By Michael Rock
No parent wants their child to be a victim of bullying. Tragically, bullying is too common an experience for people with disabilities.
According to one poll, as many as 56 percent of students with disabilities have experienced some form of bullying.
Another study suggests that the nature of a victim’s disability can affect the type of bullying that they experience. People with learning disabilities are more likely to be harassed online, while those with physical disabilities are more likely to experience cyberbullying. Those with depression experienced both forms.
Too often, schools discipline bullies and protect their victims inadequately, as in the recent case of a non-verbal eleven year old Durham, North Carolina boy who was assaulted at school by a classmate during lunch. His mother was not notified by school administrators until hours after he got home. Even then, they downplayed it as “kids being kids.” When she met with school officials to discuss the assault, they gave her either the option of keeping her son in the class with his assailant or moving him to a class that didn’t adequately reflect his educational needs.
Making matters worse, children with disabilities need not fear bullying just from peers, but from adults as well. Parents of classmates sometimes demand they are moved out of their classes for being “disruptive.” Staring, rude remarks, and other forms of antagonism from adults in public places are frequent.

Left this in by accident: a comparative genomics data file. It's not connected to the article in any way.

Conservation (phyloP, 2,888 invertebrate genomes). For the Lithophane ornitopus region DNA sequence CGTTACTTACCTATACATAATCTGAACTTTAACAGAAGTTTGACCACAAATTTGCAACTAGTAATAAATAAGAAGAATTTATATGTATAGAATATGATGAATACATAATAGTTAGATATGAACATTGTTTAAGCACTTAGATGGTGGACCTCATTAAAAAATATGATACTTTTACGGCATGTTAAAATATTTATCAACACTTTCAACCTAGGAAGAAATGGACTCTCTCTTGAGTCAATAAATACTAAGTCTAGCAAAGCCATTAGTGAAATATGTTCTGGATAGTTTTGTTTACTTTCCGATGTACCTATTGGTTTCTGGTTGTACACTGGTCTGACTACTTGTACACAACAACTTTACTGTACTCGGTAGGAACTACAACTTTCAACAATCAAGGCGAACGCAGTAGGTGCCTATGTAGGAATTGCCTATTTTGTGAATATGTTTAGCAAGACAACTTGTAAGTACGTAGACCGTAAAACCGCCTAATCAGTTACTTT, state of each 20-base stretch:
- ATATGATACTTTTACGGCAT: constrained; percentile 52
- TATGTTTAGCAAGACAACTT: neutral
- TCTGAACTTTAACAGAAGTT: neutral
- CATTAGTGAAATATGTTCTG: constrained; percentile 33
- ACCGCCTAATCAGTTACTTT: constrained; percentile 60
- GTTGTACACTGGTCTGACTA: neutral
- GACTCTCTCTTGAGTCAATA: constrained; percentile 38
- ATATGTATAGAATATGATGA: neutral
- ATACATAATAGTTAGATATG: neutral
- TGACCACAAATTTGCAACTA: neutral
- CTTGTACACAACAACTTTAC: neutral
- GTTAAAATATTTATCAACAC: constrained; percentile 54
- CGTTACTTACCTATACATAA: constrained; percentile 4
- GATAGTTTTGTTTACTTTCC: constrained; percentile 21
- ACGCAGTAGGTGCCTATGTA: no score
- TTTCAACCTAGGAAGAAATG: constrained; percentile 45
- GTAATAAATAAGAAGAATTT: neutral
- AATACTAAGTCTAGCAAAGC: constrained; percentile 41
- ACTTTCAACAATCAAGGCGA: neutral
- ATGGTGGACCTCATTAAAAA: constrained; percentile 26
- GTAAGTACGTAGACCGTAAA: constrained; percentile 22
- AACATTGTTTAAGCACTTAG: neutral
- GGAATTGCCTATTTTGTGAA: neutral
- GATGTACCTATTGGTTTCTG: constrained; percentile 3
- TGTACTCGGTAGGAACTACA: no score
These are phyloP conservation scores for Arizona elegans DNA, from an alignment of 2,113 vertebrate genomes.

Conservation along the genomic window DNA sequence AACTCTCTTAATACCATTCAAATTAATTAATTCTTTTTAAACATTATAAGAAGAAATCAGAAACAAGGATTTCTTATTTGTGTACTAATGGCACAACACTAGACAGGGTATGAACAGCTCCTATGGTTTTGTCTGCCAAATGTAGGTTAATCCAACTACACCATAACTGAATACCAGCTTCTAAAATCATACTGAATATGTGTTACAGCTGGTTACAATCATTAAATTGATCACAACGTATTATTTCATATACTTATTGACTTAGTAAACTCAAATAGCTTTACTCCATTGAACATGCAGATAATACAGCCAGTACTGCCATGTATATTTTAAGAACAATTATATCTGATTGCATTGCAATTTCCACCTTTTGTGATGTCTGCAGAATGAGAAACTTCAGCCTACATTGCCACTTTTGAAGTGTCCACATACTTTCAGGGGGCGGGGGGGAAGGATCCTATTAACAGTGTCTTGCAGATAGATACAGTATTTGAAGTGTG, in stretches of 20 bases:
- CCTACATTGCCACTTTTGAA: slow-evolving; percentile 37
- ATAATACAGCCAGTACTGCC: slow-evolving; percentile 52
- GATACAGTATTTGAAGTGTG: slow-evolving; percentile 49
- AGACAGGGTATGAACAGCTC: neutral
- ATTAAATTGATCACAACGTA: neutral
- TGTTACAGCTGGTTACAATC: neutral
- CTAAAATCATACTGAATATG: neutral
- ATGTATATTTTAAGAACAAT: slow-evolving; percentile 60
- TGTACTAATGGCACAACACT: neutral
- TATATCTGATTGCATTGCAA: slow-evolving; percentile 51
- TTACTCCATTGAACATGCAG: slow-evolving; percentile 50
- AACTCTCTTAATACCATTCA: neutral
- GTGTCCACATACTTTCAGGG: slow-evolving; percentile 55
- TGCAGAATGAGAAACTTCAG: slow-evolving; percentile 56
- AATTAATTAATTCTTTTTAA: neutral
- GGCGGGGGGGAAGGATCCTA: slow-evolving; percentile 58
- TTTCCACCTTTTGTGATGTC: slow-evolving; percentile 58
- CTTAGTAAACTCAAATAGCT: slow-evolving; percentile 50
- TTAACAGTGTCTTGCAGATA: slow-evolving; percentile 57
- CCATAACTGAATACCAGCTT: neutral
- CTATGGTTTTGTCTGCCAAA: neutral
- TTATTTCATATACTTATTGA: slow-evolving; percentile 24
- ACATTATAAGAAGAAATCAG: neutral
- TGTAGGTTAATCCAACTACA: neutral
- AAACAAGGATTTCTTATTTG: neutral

When overwhelmed by bullies, it is not uncommon for victims with disabilities to respond in inappropriate ways that lead to them being labeled bullies or aggressors themselves. Instead, they should be taught better coping and response mechanisms.
There are numerous ways that people with disabilities can appropriately address bullying problems. Some keys to combatting it can include annoying teachers until they do something about it and defending other victims of bullying. In more extreme cases, contacting law enforcement for protection can be a solution, as can self-defense tactics. Victims should also remind themselves that is never their fault that they are bullied and thus should never internalize what bullies say.
When these tactics and others as well as greater understanding and empathy for people with disabilities are implemented, much more can be done to combat bullying in all its forms – both for people with disabilities and those without them.
Michael Rock is a New York City-based reporter and self-advocate with autism. A graduate of Brandeis University, his work has appeared in Kings County Politics, Chelsea Now, Our Town, Queens County Politics, and WhoWhatWhy.